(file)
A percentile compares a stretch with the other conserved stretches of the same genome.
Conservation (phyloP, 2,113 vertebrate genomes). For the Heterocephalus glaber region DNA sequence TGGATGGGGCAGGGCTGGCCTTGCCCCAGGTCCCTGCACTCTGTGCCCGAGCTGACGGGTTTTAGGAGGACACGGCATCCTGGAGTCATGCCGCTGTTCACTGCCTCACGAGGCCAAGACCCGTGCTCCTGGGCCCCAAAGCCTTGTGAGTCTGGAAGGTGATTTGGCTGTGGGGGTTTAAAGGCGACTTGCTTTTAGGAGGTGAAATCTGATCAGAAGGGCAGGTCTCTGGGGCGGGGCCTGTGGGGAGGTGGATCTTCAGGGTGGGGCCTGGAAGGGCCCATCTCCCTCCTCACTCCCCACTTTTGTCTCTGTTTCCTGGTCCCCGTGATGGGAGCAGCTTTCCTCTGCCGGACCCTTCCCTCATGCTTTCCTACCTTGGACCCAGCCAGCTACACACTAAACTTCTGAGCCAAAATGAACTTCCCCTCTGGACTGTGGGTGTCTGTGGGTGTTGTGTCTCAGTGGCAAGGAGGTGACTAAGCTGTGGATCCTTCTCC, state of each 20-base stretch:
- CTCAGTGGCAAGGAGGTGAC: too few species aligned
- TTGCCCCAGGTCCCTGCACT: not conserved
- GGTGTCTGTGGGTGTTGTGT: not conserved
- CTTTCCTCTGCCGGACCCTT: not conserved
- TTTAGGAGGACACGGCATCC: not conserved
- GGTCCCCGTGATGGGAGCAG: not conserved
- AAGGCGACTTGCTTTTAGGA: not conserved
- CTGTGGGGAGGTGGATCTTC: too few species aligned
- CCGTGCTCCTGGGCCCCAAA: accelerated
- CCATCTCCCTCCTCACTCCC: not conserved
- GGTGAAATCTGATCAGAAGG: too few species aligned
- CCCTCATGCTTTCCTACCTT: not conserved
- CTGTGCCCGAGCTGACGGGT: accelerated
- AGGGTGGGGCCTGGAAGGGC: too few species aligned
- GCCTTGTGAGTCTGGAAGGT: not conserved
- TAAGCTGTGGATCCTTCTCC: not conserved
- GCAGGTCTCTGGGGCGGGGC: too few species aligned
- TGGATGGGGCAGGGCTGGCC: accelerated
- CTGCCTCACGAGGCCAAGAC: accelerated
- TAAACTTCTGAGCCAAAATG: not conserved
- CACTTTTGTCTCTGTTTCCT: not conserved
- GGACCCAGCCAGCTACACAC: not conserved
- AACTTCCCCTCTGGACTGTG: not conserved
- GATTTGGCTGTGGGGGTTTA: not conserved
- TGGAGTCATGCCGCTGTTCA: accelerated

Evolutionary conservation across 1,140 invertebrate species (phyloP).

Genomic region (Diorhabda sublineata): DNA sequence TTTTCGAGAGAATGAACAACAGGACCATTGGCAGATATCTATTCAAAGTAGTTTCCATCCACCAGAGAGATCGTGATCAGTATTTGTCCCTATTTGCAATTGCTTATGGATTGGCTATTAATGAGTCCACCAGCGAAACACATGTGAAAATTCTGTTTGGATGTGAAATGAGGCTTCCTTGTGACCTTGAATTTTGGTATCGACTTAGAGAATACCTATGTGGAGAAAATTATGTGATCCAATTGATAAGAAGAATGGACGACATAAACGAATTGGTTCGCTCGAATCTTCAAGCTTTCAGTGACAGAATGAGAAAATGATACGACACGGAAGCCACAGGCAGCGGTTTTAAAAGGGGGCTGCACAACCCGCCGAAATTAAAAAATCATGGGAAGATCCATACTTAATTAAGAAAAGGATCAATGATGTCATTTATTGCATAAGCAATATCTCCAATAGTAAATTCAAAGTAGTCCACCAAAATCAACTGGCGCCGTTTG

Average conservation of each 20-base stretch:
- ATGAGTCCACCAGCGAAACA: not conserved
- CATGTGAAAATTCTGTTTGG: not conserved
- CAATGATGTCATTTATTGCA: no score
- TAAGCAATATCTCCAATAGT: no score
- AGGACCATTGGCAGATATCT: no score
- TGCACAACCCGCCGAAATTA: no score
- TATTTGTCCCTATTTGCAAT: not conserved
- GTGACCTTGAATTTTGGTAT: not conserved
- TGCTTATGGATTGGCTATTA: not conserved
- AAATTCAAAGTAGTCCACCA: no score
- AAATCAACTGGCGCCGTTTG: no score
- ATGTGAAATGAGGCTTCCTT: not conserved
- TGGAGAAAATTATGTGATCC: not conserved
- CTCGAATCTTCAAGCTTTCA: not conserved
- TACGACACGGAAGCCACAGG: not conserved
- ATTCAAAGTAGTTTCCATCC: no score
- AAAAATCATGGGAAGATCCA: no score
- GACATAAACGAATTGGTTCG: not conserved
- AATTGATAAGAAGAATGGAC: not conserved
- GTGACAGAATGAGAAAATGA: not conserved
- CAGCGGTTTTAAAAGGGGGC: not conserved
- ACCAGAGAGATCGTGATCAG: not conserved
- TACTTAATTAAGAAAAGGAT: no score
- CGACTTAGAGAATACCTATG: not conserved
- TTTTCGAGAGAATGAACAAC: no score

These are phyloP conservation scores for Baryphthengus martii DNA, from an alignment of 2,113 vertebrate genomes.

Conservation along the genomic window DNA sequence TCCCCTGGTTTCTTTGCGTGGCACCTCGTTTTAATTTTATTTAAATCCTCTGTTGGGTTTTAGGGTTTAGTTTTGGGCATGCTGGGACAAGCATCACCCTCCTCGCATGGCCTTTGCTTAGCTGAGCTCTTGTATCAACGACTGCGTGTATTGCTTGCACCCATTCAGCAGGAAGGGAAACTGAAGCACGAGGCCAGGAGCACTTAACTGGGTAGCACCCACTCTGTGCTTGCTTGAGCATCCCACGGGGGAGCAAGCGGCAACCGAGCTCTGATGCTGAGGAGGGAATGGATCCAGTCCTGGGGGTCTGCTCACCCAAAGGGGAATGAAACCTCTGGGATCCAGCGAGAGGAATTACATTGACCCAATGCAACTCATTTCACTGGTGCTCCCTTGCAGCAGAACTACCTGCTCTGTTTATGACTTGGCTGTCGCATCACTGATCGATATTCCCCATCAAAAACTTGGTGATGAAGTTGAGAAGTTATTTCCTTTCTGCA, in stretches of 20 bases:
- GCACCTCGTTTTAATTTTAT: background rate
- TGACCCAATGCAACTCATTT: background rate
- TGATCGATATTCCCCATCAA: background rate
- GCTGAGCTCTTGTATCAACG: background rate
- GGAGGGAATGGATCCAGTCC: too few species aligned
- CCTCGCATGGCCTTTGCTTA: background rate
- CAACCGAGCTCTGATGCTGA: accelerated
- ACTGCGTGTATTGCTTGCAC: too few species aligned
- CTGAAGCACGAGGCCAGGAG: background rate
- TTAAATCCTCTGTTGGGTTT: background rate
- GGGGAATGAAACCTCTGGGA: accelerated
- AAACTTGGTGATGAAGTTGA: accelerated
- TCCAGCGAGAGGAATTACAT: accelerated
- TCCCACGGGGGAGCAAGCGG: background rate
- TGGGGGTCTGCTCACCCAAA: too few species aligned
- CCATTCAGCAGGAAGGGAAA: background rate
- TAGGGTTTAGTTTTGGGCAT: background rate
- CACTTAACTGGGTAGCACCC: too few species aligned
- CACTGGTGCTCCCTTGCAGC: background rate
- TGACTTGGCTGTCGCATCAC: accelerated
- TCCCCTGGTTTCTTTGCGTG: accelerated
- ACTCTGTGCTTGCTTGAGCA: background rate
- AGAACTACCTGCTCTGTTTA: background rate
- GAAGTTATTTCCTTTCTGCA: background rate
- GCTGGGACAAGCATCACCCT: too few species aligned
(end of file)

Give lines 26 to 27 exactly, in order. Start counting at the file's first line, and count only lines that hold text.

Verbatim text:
- GATTTGGCTGTGGGGGTTTA: not conserved
- TGGAGTCATGCCGCTGTTCA: accelerated